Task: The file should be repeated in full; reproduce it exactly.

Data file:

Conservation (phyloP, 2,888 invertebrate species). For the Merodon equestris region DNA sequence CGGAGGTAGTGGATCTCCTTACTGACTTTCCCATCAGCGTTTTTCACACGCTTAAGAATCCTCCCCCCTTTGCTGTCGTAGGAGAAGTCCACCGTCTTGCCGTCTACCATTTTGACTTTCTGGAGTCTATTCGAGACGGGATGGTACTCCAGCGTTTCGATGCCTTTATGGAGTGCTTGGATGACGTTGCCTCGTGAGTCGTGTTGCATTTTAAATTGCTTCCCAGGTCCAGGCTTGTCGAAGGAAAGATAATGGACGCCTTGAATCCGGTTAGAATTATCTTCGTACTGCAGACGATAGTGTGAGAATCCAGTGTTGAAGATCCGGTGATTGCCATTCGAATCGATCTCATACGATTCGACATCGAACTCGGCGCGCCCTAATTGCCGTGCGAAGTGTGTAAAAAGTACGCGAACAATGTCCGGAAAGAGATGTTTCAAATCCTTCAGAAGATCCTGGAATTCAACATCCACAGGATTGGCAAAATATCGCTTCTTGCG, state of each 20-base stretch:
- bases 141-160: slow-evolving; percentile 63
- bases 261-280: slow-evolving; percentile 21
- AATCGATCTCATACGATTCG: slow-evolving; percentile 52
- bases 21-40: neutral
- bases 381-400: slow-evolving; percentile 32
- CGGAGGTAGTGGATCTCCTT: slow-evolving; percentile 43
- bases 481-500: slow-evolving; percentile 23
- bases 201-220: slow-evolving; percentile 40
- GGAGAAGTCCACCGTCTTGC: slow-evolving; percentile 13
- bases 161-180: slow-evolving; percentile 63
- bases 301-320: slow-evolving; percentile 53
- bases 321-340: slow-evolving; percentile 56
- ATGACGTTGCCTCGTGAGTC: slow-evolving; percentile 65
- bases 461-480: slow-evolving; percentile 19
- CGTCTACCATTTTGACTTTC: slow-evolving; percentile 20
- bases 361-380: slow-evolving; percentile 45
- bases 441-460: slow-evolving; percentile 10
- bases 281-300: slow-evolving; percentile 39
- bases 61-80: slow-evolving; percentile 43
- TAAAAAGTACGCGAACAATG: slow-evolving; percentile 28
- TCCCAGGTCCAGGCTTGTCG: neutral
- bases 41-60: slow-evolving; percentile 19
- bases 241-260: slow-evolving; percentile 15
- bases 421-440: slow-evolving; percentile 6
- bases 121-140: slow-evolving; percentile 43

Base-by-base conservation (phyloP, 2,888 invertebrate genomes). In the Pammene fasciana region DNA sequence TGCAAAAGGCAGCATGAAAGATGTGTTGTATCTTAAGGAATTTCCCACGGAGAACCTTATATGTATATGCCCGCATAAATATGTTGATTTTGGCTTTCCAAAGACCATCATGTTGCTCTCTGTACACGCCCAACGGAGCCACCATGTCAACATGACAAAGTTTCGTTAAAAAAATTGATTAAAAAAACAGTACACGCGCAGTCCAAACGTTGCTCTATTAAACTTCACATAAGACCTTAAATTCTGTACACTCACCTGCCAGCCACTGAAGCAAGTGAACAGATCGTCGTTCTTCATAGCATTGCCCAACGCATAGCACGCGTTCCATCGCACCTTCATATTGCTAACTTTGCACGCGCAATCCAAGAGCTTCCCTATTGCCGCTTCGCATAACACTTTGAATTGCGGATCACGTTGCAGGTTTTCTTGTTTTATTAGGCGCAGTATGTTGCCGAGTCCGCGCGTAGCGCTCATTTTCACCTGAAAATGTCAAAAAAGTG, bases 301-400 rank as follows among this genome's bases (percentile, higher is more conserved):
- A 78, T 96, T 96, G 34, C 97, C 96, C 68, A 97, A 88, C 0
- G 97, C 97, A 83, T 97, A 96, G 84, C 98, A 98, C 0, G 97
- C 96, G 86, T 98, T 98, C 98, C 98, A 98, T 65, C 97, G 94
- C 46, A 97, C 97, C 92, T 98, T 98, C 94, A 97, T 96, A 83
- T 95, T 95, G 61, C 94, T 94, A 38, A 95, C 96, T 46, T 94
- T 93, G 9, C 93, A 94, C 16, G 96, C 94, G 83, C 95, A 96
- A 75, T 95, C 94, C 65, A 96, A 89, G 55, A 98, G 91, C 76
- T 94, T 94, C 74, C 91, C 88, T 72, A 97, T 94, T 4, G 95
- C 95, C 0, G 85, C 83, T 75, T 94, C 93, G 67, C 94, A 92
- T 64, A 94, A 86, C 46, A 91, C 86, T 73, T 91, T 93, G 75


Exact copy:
Conservation (phyloP, 2,888 invertebrate species). For the Merodon equestris region DNA sequence CGGAGGTAGTGGATCTCCTTACTGACTTTCCCATCAGCGTTTTTCACACGCTTAAGAATCCTCCCCCCTTTGCTGTCGTAGGAGAAGTCCACCGTCTTGCCGTCTACCATTTTGACTTTCTGGAGTCTATTCGAGACGGGATGGTACTCCAGCGTTTCGATGCCTTTATGGAGTGCTTGGATGACGTTGCCTCGTGAGTCGTGTTGCATTTTAAATTGCTTCCCAGGTCCAGGCTTGTCGAAGGAAAGATAATGGACGCCTTGAATCCGGTTAGAATTATCTTCGTACTGCAGACGATAGTGTGAGAATCCAGTGTTGAAGATCCGGTGATTGCCATTCGAATCGATCTCATACGATTCGACATCGAACTCGGCGCGCCCTAATTGCCGTGCGAAGTGTGTAAAAAGTACGCGAACAATGTCCGGAAAGAGATGTTTCAAATCCTTCAGAAGATCCTGGAATTCAACATCCACAGGATTGGCAAAATATCGCTTCTTGCG, state of each 20-base stretch:
- bases 141-160: slow-evolving; percentile 63
- bases 261-280: slow-evolving; percentile 21
- AATCGATCTCATACGATTCG: slow-evolving; percentile 52
- bases 21-40: neutral
- bases 381-400: slow-evolving; percentile 32
- CGGAGGTAGTGGATCTCCTT: slow-evolving; percentile 43
- bases 481-500: slow-evolving; percentile 23
- bases 201-220: slow-evolving; percentile 40
- GGAGAAGTCCACCGTCTTGC: slow-evolving; percentile 13
- bases 161-180: slow-evolving; percentile 63
- bases 301-320: slow-evolving; percentile 53
- bases 321-340: slow-evolving; percentile 56
- ATGACGTTGCCTCGTGAGTC: slow-evolving; percentile 65
- bases 461-480: slow-evolving; percentile 19
- CGTCTACCATTTTGACTTTC: slow-evolving; percentile 20
- bases 361-380: slow-evolving; percentile 45
- bases 441-460: slow-evolving; percentile 10
- bases 281-300: slow-evolving; percentile 39
- bases 61-80: slow-evolving; percentile 43
- TAAAAAGTACGCGAACAATG: slow-evolving; percentile 28
- TCCCAGGTCCAGGCTTGTCG: neutral
- bases 41-60: slow-evolving; percentile 19
- bases 241-260: slow-evolving; percentile 15
- bases 421-440: slow-evolving; percentile 6
- bases 121-140: slow-evolving; percentile 43

Base-by-base conservation (phyloP, 2,888 invertebrate genomes). In the Pammene fasciana region DNA sequence TGCAAAAGGCAGCATGAAAGATGTGTTGTATCTTAAGGAATTTCCCACGGAGAACCTTATATGTATATGCCCGCATAAATATGTTGATTTTGGCTTTCCAAAGACCATCATGTTGCTCTCTGTACACGCCCAACGGAGCCACCATGTCAACATGACAAAGTTTCGTTAAAAAAATTGATTAAAAAAACAGTACACGCGCAGTCCAAACGTTGCTCTATTAAACTTCACATAAGACCTTAAATTCTGTACACTCACCTGCCAGCCACTGAAGCAAGTGAACAGATCGTCGTTCTTCATAGCATTGCCCAACGCATAGCACGCGTTCCATCGCACCTTCATATTGCTAACTTTGCACGCGCAATCCAAGAGCTTCCCTATTGCCGCTTCGCATAACACTTTGAATTGCGGATCACGTTGCAGGTTTTCTTGTTTTATTAGGCGCAGTATGTTGCCGAGTCCGCGCGTAGCGCTCATTTTCACCTGAAAATGTCAAAAAAGTG, bases 301-400 rank as follows among this genome's bases (percentile, higher is more conserved):
- A 78, T 96, T 96, G 34, C 97, C 96, C 68, A 97, A 88, C 0
- G 97, C 97, A 83, T 97, A 96, G 84, C 98, A 98, C 0, G 97
- C 96, G 86, T 98, T 98, C 98, C 98, A 98, T 65, C 97, G 94
- C 46, A 97, C 97, C 92, T 98, T 98, C 94, A 97, T 96, A 83
- T 95, T 95, G 61, C 94, T 94, A 38, A 95, C 96, T 46, T 94
- T 93, G 9, C 93, A 94, C 16, G 96, C 94, G 83, C 95, A 96
- A 75, T 95, C 94, C 65, A 96, A 89, G 55, A 98, G 91, C 76
- T 94, T 94, C 74, C 91, C 88, T 72, A 97, T 94, T 4, G 95
- C 95, C 0, G 85, C 83, T 75, T 94, C 93, G 67, C 94, A 92
- T 64, A 94, A 86, C 46, A 91, C 86, T 73, T 91, T 93, G 75